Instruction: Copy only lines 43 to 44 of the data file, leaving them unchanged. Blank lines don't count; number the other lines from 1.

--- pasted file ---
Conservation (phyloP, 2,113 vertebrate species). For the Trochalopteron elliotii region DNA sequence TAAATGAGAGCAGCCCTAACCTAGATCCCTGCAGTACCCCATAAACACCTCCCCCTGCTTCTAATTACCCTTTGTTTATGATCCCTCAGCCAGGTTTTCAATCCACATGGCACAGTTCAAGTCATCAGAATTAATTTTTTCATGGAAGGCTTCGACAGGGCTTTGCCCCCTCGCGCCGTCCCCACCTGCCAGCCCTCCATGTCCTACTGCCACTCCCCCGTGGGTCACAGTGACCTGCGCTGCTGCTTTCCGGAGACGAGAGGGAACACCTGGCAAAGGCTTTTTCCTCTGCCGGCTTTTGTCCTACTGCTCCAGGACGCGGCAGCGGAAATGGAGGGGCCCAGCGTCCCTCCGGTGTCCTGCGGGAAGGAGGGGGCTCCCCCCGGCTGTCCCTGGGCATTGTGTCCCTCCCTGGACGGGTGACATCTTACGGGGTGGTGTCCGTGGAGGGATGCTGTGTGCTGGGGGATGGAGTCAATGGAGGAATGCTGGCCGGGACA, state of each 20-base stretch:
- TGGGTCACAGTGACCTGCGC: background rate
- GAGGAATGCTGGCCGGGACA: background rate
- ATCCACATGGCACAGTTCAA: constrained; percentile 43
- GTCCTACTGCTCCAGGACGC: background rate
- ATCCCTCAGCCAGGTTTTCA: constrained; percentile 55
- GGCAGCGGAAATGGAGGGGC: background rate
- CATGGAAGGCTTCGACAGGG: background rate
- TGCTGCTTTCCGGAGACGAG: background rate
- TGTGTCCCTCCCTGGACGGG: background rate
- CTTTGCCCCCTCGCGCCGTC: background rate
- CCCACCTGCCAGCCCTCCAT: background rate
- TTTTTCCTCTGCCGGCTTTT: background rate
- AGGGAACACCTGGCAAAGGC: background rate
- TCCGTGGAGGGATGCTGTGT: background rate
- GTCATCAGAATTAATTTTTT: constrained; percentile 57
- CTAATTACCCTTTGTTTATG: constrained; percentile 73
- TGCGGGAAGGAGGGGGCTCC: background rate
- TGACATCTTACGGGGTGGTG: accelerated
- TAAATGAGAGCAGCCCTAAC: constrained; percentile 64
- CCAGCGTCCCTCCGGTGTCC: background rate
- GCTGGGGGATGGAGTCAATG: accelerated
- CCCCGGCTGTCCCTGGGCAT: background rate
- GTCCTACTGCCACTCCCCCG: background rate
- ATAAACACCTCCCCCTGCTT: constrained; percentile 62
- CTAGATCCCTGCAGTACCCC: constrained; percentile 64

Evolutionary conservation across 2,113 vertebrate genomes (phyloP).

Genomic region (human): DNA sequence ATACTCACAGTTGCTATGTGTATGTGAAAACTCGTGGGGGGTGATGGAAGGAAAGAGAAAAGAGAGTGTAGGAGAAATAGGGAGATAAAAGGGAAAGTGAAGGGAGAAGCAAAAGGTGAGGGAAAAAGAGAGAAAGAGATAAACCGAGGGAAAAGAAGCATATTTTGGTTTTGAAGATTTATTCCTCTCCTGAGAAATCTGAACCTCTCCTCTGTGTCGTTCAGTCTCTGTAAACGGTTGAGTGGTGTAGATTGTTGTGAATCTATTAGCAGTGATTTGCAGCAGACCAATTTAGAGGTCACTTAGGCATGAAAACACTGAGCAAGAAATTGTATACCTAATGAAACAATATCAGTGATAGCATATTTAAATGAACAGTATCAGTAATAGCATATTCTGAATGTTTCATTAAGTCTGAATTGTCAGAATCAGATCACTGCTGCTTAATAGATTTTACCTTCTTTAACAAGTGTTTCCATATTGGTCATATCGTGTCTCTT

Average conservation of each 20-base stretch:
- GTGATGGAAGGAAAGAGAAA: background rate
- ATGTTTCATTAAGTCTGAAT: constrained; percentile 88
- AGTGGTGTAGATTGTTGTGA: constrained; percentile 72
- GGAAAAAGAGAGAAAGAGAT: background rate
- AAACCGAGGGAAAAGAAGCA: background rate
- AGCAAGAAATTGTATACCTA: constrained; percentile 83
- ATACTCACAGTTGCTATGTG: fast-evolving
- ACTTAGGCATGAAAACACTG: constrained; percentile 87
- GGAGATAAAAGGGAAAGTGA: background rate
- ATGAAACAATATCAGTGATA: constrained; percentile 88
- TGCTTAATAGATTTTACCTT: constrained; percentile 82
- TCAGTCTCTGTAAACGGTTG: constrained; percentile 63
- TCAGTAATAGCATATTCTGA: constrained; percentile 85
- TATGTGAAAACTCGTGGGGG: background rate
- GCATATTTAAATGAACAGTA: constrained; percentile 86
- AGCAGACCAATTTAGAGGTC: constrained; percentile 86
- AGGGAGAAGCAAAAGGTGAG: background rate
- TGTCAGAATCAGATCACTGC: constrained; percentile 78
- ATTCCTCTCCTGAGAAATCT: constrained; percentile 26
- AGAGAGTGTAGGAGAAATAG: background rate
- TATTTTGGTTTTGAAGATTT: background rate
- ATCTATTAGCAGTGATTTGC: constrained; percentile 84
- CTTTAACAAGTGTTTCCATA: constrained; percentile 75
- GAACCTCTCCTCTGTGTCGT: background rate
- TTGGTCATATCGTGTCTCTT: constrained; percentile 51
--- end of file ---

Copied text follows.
- TATGTGAAAACTCGTGGGGG: background rate
- GCATATTTAAATGAACAGTA: constrained; percentile 86